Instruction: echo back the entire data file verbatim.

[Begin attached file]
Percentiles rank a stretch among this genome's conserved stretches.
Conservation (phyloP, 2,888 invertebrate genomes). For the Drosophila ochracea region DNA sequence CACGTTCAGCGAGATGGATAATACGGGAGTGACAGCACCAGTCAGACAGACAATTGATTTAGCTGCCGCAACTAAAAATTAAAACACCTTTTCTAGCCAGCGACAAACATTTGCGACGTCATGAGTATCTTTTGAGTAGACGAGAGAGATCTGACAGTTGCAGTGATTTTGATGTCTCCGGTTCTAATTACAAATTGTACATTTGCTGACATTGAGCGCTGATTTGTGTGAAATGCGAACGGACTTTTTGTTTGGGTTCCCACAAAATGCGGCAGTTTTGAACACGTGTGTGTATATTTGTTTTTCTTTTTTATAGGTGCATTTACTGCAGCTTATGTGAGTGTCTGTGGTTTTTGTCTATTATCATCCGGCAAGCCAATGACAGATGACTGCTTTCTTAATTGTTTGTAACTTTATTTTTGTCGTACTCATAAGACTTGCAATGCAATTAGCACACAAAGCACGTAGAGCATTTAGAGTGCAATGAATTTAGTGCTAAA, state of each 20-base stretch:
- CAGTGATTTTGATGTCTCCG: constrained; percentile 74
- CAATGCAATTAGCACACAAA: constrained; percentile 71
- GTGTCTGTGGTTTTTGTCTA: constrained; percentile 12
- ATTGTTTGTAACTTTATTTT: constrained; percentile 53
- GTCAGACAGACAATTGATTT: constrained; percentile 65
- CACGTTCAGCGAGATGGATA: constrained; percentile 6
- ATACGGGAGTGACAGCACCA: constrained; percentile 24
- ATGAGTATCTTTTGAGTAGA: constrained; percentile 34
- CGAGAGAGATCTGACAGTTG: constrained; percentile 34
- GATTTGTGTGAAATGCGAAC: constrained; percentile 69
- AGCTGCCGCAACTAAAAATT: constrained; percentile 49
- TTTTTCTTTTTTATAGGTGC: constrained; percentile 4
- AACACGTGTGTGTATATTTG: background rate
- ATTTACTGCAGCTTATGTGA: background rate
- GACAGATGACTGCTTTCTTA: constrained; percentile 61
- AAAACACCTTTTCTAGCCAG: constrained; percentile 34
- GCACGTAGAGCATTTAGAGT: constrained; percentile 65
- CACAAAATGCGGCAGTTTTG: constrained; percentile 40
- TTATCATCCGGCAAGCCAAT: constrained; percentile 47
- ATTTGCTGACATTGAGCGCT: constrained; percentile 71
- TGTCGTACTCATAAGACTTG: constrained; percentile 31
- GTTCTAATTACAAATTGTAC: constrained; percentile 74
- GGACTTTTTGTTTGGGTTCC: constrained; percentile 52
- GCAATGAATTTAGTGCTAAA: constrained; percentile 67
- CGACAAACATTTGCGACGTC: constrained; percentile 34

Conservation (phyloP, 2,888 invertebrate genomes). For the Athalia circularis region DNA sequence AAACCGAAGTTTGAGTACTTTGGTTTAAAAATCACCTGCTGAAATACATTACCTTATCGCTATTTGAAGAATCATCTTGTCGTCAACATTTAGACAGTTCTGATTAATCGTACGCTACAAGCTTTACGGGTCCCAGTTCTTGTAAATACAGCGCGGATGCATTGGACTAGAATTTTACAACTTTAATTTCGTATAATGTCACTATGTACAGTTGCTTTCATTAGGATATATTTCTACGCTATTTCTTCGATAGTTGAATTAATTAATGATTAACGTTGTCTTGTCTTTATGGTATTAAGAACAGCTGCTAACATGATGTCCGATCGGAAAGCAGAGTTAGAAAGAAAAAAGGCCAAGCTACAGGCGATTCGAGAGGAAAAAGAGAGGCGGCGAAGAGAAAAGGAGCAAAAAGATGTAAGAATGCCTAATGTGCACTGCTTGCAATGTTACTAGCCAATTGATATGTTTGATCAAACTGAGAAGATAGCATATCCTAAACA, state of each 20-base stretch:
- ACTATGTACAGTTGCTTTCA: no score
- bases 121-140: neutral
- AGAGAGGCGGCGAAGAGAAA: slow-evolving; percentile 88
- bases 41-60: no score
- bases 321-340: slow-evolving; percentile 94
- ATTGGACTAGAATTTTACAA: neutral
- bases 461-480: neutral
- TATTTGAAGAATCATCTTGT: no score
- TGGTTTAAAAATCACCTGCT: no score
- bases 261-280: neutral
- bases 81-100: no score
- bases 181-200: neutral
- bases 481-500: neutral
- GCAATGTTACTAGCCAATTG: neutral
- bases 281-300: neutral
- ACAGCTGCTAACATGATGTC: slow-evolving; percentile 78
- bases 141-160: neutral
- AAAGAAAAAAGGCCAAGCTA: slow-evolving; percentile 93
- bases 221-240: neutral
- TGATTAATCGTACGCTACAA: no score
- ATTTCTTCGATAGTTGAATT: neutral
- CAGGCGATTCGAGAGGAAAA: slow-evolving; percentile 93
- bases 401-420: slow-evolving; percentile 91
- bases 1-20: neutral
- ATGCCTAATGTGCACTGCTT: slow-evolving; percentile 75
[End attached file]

Percentiles rank a stretch among this genome's conserved stretches.
Conservation (phyloP, 2,888 invertebrate genomes). For the Drosophila ochracea region DNA sequence CACGTTCAGCGAGATGGATAATACGGGAGTGACAGCACCAGTCAGACAGACAATTGATTTAGCTGCCGCAACTAAAAATTAAAACACCTTTTCTAGCCAGCGACAAACATTTGCGACGTCATGAGTATCTTTTGAGTAGACGAGAGAGATCTGACAGTTGCAGTGATTTTGATGTCTCCGGTTCTAATTACAAATTGTACATTTGCTGACATTGAGCGCTGATTTGTGTGAAATGCGAACGGACTTTTTGTTTGGGTTCCCACAAAATGCGGCAGTTTTGAACACGTGTGTGTATATTTGTTTTTCTTTTTTATAGGTGCATTTACTGCAGCTTATGTGAGTGTCTGTGGTTTTTGTCTATTATCATCCGGCAAGCCAATGACAGATGACTGCTTTCTTAATTGTTTGTAACTTTATTTTTGTCGTACTCATAAGACTTGCAATGCAATTAGCACACAAAGCACGTAGAGCATTTAGAGTGCAATGAATTTAGTGCTAAA, state of each 20-base stretch:
- CAGTGATTTTGATGTCTCCG: constrained; percentile 74
- CAATGCAATTAGCACACAAA: constrained; percentile 71
- GTGTCTGTGGTTTTTGTCTA: constrained; percentile 12
- ATTGTTTGTAACTTTATTTT: constrained; percentile 53
- GTCAGACAGACAATTGATTT: constrained; percentile 65
- CACGTTCAGCGAGATGGATA: constrained; percentile 6
- ATACGGGAGTGACAGCACCA: constrained; percentile 24
- ATGAGTATCTTTTGAGTAGA: constrained; percentile 34
- CGAGAGAGATCTGACAGTTG: constrained; percentile 34
- GATTTGTGTGAAATGCGAAC: constrained; percentile 69
- AGCTGCCGCAACTAAAAATT: constrained; percentile 49
- TTTTTCTTTTTTATAGGTGC: constrained; percentile 4
- AACACGTGTGTGTATATTTG: background rate
- ATTTACTGCAGCTTATGTGA: background rate
- GACAGATGACTGCTTTCTTA: constrained; percentile 61
- AAAACACCTTTTCTAGCCAG: constrained; percentile 34
- GCACGTAGAGCATTTAGAGT: constrained; percentile 65
- CACAAAATGCGGCAGTTTTG: constrained; percentile 40
- TTATCATCCGGCAAGCCAAT: constrained; percentile 47
- ATTTGCTGACATTGAGCGCT: constrained; percentile 71
- TGTCGTACTCATAAGACTTG: constrained; percentile 31
- GTTCTAATTACAAATTGTAC: constrained; percentile 74
- GGACTTTTTGTTTGGGTTCC: constrained; percentile 52
- GCAATGAATTTAGTGCTAAA: constrained; percentile 67
- CGACAAACATTTGCGACGTC: constrained; percentile 34

Conservation (phyloP, 2,888 invertebrate genomes). For the Athalia circularis region DNA sequence AAACCGAAGTTTGAGTACTTTGGTTTAAAAATCACCTGCTGAAATACATTACCTTATCGCTATTTGAAGAATCATCTTGTCGTCAACATTTAGACAGTTCTGATTAATCGTACGCTACAAGCTTTACGGGTCCCAGTTCTTGTAAATACAGCGCGGATGCATTGGACTAGAATTTTACAACTTTAATTTCGTATAATGTCACTATGTACAGTTGCTTTCATTAGGATATATTTCTACGCTATTTCTTCGATAGTTGAATTAATTAATGATTAACGTTGTCTTGTCTTTATGGTATTAAGAACAGCTGCTAACATGATGTCCGATCGGAAAGCAGAGTTAGAAAGAAAAAAGGCCAAGCTACAGGCGATTCGAGAGGAAAAAGAGAGGCGGCGAAGAGAAAAGGAGCAAAAAGATGTAAGAATGCCTAATGTGCACTGCTTGCAATGTTACTAGCCAATTGATATGTTTGATCAAACTGAGAAGATAGCATATCCTAAACA, state of each 20-base stretch:
- ACTATGTACAGTTGCTTTCA: no score
- bases 121-140: neutral
- AGAGAGGCGGCGAAGAGAAA: slow-evolving; percentile 88
- bases 41-60: no score
- bases 321-340: slow-evolving; percentile 94
- ATTGGACTAGAATTTTACAA: neutral
- bases 461-480: neutral
- TATTTGAAGAATCATCTTGT: no score
- TGGTTTAAAAATCACCTGCT: no score
- bases 261-280: neutral
- bases 81-100: no score
- bases 181-200: neutral
- bases 481-500: neutral
- GCAATGTTACTAGCCAATTG: neutral
- bases 281-300: neutral
- ACAGCTGCTAACATGATGTC: slow-evolving; percentile 78
- bases 141-160: neutral
- AAAGAAAAAAGGCCAAGCTA: slow-evolving; percentile 93
- bases 221-240: neutral
- TGATTAATCGTACGCTACAA: no score
- ATTTCTTCGATAGTTGAATT: neutral
- CAGGCGATTCGAGAGGAAAA: slow-evolving; percentile 93
- bases 401-420: slow-evolving; percentile 91
- bases 1-20: neutral
- ATGCCTAATGTGCACTGCTT: slow-evolving; percentile 75